Officier canadien / Canadian officer HMCS Athabaskan

The Canadian officers were very efficient and full of aggressive spirit…” – Captain Basil Jones, Commander, 10th Destroyer Flotilla


The loss of HMCS Athabaskan

On April 29, 1944, Tribal-class destroyer HMCS Athabaskan was engaged in furious nighttime combat in the English Channel when it was hit by a German torpedo. Atha B, as she was affectuously nicknamed, was severely damaged. An immense column of fire and smoke formed over the ship, which sank in minutes, throwing hundreds of sailors into the frigid waters. Of these:

  • 42 sailors were savec by Canadian destroyer HMCS Haida

  • 85 more were taken prisoner by the Germans

  • 128 lost their lives, including her Captain.


The Commanding Officer of Atha B was Lieutenant-Commander John Stubbs. His youth notwithstanding, he was one of the most renowned naval officers of the time.

They say that, in his final moments, Stubbs was singing to his men an air to the glory of the Navy volunteers, Wavy Navy. His quiet heroism, his composure and his spirit of self-sacrifice embody all the values that are dear to the Royal Canadian Navy.


Survivants du / survivors of HMCS Athabaskan

Survivors of HMCS Athabaskan. Émile Beaudoin Funds, Naval Museum of Québec Collection


HMCS Athabaskan qui coule / sinking

Athabaskan sinking. Émile Beaudoin Funds, Naval Museum of Québec Collection



Robert Hampton “Hammy” Gray

Only one foreign soldier has his own commemorative monument on Japanese soil, a Canadian Naval Reservist, Robert Hampton Gray. Lieutenant Gray is also the only Naval Reservist to ever be awarded the Victoria Cross, the most prestigious military honour in the United Kingdom.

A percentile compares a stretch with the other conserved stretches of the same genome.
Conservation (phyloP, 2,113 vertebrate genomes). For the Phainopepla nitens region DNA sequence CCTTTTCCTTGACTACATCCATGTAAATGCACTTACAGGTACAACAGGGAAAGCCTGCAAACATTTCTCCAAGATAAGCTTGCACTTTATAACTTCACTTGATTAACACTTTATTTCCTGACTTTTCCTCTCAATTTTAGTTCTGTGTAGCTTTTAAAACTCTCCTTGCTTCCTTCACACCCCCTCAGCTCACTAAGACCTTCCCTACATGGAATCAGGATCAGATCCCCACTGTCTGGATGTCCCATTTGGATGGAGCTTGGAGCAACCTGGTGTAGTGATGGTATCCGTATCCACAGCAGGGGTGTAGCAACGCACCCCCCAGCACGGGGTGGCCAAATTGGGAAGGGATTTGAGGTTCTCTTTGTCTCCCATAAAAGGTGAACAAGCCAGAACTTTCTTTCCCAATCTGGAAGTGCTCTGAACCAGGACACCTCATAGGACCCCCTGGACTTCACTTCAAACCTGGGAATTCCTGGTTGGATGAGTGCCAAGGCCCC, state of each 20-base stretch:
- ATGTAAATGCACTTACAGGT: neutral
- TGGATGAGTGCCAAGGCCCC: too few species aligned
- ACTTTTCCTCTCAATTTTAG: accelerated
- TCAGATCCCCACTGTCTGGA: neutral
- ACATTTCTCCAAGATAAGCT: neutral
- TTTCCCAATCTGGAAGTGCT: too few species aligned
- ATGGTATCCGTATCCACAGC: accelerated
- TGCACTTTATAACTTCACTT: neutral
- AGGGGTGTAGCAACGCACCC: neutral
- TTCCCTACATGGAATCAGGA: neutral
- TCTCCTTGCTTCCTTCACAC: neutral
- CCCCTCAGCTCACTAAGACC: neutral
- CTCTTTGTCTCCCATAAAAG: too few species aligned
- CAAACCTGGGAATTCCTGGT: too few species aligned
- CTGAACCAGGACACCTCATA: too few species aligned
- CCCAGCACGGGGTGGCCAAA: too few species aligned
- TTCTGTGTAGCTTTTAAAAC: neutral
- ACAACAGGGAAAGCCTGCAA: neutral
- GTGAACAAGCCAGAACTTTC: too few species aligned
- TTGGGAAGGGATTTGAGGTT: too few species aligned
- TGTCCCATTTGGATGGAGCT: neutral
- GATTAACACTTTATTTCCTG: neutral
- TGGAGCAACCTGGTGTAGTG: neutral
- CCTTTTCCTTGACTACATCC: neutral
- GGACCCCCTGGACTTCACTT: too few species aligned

An exceptionally talented pilot, “Hammy” enlisted in 1940 in HMCS Tecumseh, the Calgary Naval Reserve Division. His training completed, he immediately volunteered for combat and served in several British aircraft carriers, like HMS Formidable, where he developed a reputation as a competent commander and an aggressive pilot, at only 28 years of age.

On August 9, 1945, he led a daredevil attack against the Japanese destroyer Amakusa, managing to sink her despite being under a deluge of fire from a coastal battery and five other warships. He lost his life in this action, but gained the esteem both of his brothers in arms and of his adversaries.

A bust of Robert Hampton Gray today has pride of place amongst the 14 war veterans that are honoured on Parliament Hill in Ottawa.



Oeuvre d'art / Artwork by Donald Connolly

Robert Hampton Gray’s Corsair 115 plane charging at Amakusa under a deluge of fire. Painting by Donald Connolly.


The Normandy Landings

In Québec City, on August 19, 1943, the President of the United States, Franklin Delano Roosevelt, and the Prime Minister of the United Kingdom, Sir Winston Churchill approved the largest amphibious invasion in history, the Normandy landings (codename Operation Overlord).

The bold enterprise proved to be a monumental logistical nightmare: 7 000 ships carrying over 150 000 troops, must cross the English Channel undetected.

The naval component of this offensive was called Operation Neptune, in which the Royal Canadian Navy played an extremely active role: in toto, 126 ships and some 10 000 Canadian sailors took part.

The minesweepers cleared the way and the corvettes escorted the troops, as Canadian destroyers bombarded the beaches. Every effort was made to break down the “Atlantic Wall,” the complex of coastal defences set up by the Germans. In spite of the risks, the landings were a resounding success. The Germans were upset and retreated on all fronts. Allied casualties on D-Day numbered over 10 000, including 1 074 Canadians, including 359 dead.

This was the beginning of the end for the war in Europe.


HMHC No. 54, ou/or Jeffy jan II

British Ministers Brendan Bracken and Anthony Eden, along with Governor General of Canada Lord Athlone, aboard the Jeffy Jan II, en route to the Québec Conferences upon their landing on the St. Lawrence River. Signal Corps and Archives of the Royal 22e Régiment.